Now an assistant curator at Guggenheim Abu Dhabi, Safwan graduated from London’s world-famous Central Saint Martins college in 2015 with a degree in culture, criticism and curation.
It was while studying in Britain that she developed a keen interest in post-colonial theory; the Banat Collective focuses on themes relating to both womanhood and intersectionality, which is an analytic framework to identify how interlocking systems of power impact those most marginalized in society.
“The mission is not only to connect artists but open up discussions about Arab womanhood in the region, because there’s not necessarily any other place to do so. We do that through art, poetry and other writings,” Safwan said.
“I use the word ‘womanhood’ to make it a more accessible term because if I use ‘feminism,’ it’s a very politically charged word that has almost been tainted by Western ideologies. And those Western ideologies don’t necessarily fit within our context as Middle Easterners.”
“In the Middle of it All” is the collective’s debut publication. Released in 2018, the book is a 31-artist collaboration of visual art, writing and poetry. Our book is a means to help us stand out — it’s thoughtfully curated and tackles a specific issue, which is ‘coming of age’,” she says.
“It’s a notion that’s taboo in the Arab world and either unheard of or misunderstood. It was a chance for female artists to tell their own story.
“Throughout the book, we go through many topics such as puberty, identity, sexual harassment and abuse, sisterhood, motherhood, beauty standards and all these other societal expectations.”
The collective held its first exhibition as part of March’s Art Dubai fair, showcasing a short film, “Ivory Stitches & Saviors” by member Sarah Alagroobi, which she describes as an “unflinching glimpse into identity, colonialism and whitewashing.”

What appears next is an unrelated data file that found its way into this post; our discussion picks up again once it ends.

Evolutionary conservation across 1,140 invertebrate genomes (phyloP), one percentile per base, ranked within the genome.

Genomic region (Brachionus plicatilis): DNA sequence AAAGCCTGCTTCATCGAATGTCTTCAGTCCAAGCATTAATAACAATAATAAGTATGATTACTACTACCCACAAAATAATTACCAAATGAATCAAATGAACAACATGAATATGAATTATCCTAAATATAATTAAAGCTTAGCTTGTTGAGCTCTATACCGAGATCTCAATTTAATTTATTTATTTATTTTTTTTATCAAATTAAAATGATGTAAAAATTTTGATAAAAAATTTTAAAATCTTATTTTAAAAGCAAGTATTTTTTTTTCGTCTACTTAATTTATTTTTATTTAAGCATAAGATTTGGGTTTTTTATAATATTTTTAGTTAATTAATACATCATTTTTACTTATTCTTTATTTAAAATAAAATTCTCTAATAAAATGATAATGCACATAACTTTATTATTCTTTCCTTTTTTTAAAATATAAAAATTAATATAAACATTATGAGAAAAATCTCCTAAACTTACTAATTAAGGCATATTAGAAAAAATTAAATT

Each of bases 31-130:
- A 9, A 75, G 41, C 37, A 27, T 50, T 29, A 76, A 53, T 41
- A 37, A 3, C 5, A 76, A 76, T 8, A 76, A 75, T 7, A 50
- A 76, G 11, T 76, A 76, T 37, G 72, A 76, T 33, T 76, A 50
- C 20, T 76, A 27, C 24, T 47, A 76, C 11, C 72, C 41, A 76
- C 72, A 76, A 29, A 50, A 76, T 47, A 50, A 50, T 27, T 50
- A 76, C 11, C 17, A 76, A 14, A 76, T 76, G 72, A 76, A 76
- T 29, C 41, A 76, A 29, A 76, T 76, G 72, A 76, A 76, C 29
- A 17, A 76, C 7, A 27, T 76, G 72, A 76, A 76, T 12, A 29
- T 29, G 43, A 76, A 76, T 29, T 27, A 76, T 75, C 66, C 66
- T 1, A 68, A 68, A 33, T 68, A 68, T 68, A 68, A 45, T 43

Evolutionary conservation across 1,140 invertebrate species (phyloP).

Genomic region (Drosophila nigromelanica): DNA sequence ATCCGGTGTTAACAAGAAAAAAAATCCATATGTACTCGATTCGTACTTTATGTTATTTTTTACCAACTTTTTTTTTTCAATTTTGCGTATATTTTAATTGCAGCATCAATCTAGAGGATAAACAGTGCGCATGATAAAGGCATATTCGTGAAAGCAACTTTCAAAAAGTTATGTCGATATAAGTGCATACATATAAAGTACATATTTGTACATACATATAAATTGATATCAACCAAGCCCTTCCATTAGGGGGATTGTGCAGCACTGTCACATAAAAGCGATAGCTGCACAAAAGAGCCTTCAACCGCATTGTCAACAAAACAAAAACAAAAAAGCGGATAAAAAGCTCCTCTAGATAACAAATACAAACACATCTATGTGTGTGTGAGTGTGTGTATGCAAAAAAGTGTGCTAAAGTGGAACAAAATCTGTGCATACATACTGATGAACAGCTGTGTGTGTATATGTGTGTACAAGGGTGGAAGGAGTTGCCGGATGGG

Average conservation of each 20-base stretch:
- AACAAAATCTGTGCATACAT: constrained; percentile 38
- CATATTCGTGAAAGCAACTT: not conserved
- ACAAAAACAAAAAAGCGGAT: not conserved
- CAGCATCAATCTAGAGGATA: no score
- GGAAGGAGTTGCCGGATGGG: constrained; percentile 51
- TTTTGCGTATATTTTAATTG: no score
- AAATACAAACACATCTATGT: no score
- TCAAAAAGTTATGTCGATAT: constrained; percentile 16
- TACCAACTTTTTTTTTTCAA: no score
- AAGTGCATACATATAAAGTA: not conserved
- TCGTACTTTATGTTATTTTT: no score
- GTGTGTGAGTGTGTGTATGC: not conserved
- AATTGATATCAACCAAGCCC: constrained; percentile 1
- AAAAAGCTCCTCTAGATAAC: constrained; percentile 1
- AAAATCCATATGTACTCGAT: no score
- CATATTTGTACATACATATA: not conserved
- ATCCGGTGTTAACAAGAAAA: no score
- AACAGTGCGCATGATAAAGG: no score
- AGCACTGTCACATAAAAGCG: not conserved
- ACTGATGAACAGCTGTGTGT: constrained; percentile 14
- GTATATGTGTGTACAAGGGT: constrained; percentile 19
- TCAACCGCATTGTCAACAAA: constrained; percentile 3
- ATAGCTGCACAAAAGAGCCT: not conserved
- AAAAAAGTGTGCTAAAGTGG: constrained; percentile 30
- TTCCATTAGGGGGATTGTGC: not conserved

Says Safwan: “It’s a tribute to all women of color who have been marginalized and, all too often, erased.”
Another work by Palestinian-Canadian artist Jana Ghalayini is comprised of a 26-meter-long piece of chiffon on which visitors can draw with chalk pastels in response to questions posed by the artist including “How does your environment affect your identity?”
Safwan adds: “The themes we explored were vulnerability and community — it was a way to introduce ourselves in person because previously we only had an online presence.”
Born and raised in the UAE to Honduran and Emirati parents, Safwan is now working with Alagroobi and Ghalayini to brainstorm ideas for future projects that include a podcast series on the notion of shame. The collective is self-funded and run by volunteers.
“I hope there will be more opportunities to showcase our work and collaborate with others. This year, we will be publishing more content,” Safwan said.

This report is being published by Arab News as a partner of The Middle East Exchange, which was launched by the Mohammed bin Rashid Al Maktoum Global Initiatives and the Bill and Melinda Gates Foundation to reflect the vision of the UAE prime minister and ruler of Dubai to explore the possibility of changing the status of the Arab region.